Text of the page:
We consider the flux of particles encountered by a moving flat plate detector (i.e. an LDEF face) by numerically integrating the particle intensity over all viewing angles, particle mass, and particle velocity. The total instantaneous flux contribution to the detector is then given by

F= f f f f — G n(v oc) cos A — sin 6 d6 d<j> dVoo dM (1)

JMJvooJiJe 7r ve where 0, <f> are spherical polar co-ordinates with respect to the spacecraft frame, ve is the gravitationally enhanced meteoroid velocity given by ve = y/vl + v'^ (2)

(where vis the meteoroid velocity at 1 AU, and uesc is the escape velocity at the spacecraft altitude), urei is the relative velocity of the incoming meteoroid with respect to the spacecraft (i.e. wrei/ve accounts for the spacecraft moving through the meteoroid environment), and the angle A is the instantaneous impact angle to the face (measured from the face normal). G is the gravitational flux enhancement given by [52]:

(using a realistic 'working range' for v^ of v^ > 1 km s-1).

In numerical evaluation of Equation 1, no instantaneous flux contribution is added if the meteoroid cannot impact the face (i.e. if A > n/2), or if the spacecraft is shielded by the Earth. A tangent to the Earth's circumference passing through the satellite subtends an angle 6C with the direction of the Earth's centre. Thus meteoroids cannot strike the spacecraft if approaching from within the cone defined by this angle 8C (i.e. within the solid angle subtended by the Earth from the point of view of the satellite). If one assumes that meteoroid trajectories can be represented by straight lines, this 'critical' 8C angle is simply given by sin#c = re/r where re is the radius of the Earth, and r is the distance of the satellite from the Earth's centre. In reality the trajectories will be curved due to gravitational influence, and hence the angle 0C is somewhat velocity dependent (see e.g. Kessler [53]). We are thus dealing with a function, 0c{voo), and the angle 8C is described by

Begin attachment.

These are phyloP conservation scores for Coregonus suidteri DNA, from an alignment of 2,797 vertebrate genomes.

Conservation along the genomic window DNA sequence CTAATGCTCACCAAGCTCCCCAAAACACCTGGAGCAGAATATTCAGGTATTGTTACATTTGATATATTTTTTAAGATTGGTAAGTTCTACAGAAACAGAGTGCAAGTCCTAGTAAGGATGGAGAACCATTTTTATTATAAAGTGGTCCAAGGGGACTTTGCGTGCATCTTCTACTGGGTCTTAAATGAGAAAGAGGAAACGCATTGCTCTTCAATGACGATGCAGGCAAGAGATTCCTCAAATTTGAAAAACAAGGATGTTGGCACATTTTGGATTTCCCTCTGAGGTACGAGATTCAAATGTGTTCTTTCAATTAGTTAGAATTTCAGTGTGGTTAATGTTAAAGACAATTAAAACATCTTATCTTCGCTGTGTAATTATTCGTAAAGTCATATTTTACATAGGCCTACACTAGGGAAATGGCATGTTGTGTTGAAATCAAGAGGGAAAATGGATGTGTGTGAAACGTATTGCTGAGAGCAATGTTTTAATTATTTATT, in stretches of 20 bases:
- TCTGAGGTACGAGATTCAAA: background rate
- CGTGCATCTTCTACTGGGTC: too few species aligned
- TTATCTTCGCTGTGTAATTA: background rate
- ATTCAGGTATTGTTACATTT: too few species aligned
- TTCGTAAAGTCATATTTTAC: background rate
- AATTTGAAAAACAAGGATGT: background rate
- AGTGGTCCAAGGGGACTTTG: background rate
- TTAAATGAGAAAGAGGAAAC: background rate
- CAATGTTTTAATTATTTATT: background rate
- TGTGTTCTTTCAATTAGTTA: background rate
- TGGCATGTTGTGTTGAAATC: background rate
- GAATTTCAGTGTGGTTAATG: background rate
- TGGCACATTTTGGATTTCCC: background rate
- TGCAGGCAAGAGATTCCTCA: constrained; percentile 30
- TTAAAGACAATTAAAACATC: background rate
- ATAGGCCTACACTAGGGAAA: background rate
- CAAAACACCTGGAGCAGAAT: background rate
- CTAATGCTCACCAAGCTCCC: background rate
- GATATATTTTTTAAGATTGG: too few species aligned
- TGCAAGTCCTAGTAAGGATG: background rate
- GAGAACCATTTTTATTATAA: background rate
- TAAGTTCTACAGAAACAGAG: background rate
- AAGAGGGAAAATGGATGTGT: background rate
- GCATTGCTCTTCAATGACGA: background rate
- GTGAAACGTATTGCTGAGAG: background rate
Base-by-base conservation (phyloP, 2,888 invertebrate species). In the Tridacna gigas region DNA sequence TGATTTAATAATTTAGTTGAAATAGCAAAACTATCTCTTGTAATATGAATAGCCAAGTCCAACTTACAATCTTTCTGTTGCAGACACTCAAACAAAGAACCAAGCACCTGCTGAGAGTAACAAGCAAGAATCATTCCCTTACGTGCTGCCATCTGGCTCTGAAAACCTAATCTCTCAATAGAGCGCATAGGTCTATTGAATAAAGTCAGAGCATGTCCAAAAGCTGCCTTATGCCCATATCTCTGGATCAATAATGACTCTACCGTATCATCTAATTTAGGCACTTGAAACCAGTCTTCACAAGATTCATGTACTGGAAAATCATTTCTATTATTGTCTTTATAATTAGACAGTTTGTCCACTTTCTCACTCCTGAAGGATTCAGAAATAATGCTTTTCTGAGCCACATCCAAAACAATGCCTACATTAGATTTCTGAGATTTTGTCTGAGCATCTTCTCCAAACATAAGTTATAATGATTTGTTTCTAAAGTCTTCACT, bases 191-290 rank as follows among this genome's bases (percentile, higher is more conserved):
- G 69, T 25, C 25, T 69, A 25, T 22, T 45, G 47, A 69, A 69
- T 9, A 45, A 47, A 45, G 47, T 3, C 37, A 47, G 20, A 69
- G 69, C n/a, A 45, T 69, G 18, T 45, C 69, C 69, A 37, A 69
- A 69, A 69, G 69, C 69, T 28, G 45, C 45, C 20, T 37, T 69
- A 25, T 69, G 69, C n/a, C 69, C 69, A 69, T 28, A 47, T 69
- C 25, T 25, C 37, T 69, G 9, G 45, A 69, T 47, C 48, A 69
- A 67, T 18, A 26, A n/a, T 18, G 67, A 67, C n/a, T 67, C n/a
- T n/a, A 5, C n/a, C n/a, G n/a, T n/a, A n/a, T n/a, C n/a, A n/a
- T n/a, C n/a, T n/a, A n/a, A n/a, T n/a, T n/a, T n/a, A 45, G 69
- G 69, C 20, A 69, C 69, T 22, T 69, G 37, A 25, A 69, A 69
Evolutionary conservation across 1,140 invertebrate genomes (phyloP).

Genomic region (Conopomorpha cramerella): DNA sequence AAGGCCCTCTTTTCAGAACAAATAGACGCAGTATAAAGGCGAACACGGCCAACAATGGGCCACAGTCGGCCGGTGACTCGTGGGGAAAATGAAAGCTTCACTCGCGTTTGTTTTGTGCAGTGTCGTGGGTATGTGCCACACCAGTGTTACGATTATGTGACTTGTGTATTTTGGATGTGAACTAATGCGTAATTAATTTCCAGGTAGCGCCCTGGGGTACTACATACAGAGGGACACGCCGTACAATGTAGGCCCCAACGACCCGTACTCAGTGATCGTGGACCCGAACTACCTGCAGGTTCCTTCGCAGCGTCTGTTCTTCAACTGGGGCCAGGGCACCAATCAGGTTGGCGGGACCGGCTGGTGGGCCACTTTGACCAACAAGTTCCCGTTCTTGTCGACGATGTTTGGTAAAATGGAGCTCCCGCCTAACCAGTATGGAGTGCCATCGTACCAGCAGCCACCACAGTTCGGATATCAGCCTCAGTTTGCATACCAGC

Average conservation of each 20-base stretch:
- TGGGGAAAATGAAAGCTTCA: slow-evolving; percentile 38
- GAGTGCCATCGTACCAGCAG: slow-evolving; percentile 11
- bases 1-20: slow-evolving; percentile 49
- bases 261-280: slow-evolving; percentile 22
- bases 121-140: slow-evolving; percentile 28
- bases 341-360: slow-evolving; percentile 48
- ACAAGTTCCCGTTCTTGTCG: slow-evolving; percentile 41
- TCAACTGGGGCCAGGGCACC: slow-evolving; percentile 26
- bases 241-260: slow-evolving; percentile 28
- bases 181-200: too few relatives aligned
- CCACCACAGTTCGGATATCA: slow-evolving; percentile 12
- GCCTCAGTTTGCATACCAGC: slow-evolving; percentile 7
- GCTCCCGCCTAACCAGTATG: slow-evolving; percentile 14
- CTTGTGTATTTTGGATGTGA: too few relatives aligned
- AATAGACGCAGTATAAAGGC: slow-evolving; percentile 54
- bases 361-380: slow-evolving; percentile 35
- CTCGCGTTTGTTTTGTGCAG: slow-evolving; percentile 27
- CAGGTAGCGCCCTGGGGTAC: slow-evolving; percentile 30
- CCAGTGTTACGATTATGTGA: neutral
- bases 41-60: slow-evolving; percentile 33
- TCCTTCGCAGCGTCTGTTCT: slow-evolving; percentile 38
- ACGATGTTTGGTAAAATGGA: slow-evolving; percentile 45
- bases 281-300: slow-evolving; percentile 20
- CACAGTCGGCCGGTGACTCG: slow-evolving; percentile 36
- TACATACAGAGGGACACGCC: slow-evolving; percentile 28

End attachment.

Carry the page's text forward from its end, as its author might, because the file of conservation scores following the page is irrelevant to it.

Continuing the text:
Note that when considering a meteoroid approach direction (and whether it is shielded), one must obviously use the actual meteoroid velocity vector with respect to Earth, and not the relative impact velocity vector.

For an instantaneous d9, d<f>, dv^ and dM step, a damage equation may be used to obtain the ballistic limit Fmax of a spacecraft surface, i.e. each flux contribution is binned at the appropriate Fmax value for the 6} v^, M element. Clearly, different detection techniques would use an appropriate relationship. The penetration equation used here follows the empirically derived '1992C' equation of McDonnell and Sullivan [54]:

0.476 q 134